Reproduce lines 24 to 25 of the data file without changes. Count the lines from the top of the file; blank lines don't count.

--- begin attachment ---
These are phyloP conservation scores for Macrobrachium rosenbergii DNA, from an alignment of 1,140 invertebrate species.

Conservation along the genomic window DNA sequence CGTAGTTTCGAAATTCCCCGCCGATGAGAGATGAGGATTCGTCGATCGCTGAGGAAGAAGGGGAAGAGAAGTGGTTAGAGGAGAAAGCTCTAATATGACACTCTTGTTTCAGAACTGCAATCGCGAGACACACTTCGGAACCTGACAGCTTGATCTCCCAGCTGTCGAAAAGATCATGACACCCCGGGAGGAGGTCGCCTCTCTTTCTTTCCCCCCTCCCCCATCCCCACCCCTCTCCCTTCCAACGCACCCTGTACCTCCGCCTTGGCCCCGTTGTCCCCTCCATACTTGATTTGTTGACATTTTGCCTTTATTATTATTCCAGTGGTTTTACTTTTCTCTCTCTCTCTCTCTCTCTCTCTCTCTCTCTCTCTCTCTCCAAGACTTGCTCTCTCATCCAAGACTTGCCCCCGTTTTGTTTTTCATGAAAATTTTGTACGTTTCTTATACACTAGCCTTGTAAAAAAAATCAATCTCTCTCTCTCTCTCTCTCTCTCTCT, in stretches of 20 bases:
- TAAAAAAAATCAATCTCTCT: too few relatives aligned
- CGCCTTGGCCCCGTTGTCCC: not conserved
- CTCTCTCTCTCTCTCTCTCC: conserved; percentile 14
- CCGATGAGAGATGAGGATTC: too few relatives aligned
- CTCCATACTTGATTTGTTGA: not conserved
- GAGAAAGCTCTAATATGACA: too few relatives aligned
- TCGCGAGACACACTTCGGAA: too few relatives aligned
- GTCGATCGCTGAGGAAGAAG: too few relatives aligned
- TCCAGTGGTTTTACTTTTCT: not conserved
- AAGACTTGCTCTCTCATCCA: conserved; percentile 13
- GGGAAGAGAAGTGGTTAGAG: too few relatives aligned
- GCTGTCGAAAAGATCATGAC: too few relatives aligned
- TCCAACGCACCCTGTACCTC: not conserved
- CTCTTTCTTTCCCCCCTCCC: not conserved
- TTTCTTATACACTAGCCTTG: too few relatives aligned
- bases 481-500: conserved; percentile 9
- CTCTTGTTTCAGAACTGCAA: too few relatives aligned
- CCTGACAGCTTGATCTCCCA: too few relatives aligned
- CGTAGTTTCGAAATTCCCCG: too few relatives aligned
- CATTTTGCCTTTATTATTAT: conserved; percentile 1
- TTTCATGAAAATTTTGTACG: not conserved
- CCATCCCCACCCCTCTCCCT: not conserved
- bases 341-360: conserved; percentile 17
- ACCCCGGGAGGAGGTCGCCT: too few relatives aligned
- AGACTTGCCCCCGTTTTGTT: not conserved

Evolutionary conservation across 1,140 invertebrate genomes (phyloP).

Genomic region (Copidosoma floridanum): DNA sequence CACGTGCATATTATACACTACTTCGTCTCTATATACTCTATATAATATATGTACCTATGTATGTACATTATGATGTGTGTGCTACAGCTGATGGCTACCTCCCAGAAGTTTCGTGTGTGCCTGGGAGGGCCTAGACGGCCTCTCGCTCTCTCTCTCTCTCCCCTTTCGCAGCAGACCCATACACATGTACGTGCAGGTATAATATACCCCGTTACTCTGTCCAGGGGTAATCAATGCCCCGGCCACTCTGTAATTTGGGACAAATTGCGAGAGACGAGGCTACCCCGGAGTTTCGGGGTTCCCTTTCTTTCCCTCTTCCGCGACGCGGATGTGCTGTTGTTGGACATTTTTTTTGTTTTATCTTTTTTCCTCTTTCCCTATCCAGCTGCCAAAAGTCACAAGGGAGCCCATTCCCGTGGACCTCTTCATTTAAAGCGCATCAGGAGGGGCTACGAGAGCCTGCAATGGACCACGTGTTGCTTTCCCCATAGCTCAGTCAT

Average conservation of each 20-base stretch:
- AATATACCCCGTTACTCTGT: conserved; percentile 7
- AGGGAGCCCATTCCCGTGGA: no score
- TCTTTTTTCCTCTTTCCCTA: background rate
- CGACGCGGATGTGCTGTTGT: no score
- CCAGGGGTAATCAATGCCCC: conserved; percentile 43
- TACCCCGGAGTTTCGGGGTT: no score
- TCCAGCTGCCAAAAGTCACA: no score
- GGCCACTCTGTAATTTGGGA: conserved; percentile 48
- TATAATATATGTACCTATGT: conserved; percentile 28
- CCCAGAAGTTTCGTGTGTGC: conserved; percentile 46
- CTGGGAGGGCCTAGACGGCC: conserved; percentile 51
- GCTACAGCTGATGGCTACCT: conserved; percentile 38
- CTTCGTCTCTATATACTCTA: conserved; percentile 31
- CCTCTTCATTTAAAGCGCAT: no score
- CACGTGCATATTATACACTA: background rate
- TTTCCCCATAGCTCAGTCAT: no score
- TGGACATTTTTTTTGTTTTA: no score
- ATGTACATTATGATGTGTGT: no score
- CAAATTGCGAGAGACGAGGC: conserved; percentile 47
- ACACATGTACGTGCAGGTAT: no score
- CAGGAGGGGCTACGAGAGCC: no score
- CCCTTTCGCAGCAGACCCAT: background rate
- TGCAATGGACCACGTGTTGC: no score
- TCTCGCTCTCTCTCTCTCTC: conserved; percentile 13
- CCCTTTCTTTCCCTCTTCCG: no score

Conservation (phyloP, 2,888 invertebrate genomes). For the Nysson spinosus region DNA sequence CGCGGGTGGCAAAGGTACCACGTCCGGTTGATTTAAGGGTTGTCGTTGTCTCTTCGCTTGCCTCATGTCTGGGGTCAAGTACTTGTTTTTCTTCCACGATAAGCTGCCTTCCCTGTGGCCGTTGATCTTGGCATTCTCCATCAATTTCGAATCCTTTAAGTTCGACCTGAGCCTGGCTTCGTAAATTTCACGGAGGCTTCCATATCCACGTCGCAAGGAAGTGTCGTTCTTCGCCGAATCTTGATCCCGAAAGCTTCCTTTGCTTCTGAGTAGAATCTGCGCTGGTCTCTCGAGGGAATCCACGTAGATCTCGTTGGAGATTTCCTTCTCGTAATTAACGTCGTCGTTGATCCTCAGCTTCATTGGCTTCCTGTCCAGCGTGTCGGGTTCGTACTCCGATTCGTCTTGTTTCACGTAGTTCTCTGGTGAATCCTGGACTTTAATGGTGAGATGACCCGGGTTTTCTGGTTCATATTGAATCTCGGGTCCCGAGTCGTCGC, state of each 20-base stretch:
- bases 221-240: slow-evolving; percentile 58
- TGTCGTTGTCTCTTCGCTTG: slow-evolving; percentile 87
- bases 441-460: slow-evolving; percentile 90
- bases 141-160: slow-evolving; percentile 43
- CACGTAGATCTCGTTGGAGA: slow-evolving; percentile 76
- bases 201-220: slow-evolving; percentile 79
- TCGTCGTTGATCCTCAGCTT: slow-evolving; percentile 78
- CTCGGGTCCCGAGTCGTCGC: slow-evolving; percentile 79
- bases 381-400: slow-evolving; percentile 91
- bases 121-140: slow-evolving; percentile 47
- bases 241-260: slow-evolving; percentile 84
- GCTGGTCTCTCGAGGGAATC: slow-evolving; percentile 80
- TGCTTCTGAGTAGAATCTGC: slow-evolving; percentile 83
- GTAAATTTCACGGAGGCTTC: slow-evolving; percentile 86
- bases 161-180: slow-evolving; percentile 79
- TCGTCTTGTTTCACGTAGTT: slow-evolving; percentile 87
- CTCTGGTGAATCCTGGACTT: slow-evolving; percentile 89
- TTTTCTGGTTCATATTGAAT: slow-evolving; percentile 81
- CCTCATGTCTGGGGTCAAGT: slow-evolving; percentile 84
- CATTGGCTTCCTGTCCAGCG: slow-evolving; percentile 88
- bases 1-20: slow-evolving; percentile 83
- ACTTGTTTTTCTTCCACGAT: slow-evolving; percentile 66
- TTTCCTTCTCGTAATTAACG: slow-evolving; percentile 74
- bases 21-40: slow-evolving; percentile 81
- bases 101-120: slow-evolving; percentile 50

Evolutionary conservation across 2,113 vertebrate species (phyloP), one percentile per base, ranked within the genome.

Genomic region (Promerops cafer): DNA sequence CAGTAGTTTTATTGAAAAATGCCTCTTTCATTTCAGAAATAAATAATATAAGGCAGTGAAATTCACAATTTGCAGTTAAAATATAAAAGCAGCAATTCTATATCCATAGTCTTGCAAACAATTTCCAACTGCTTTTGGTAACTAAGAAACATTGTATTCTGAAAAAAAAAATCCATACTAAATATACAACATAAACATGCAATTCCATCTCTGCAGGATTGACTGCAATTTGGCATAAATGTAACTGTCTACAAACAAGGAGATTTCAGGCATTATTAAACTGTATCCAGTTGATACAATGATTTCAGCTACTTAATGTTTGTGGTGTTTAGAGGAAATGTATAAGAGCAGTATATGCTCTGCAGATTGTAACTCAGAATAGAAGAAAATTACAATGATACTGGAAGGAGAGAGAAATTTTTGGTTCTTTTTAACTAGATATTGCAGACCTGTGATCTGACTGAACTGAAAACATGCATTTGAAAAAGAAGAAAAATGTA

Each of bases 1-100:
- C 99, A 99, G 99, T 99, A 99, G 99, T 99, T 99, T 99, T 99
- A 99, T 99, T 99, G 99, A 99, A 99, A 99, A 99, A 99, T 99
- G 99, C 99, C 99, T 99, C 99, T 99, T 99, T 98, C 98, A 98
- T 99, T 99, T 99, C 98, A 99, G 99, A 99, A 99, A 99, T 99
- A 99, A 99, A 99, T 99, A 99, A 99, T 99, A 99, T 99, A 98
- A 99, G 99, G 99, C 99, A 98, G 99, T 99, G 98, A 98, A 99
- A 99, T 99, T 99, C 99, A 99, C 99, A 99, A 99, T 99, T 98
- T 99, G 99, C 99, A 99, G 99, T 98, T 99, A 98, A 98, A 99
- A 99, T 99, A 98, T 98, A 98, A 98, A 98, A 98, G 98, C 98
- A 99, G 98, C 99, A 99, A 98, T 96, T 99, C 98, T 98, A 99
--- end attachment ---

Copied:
- CCATCCCCACCCCTCTCCCT: not conserved
- bases 341-360: conserved; percentile 17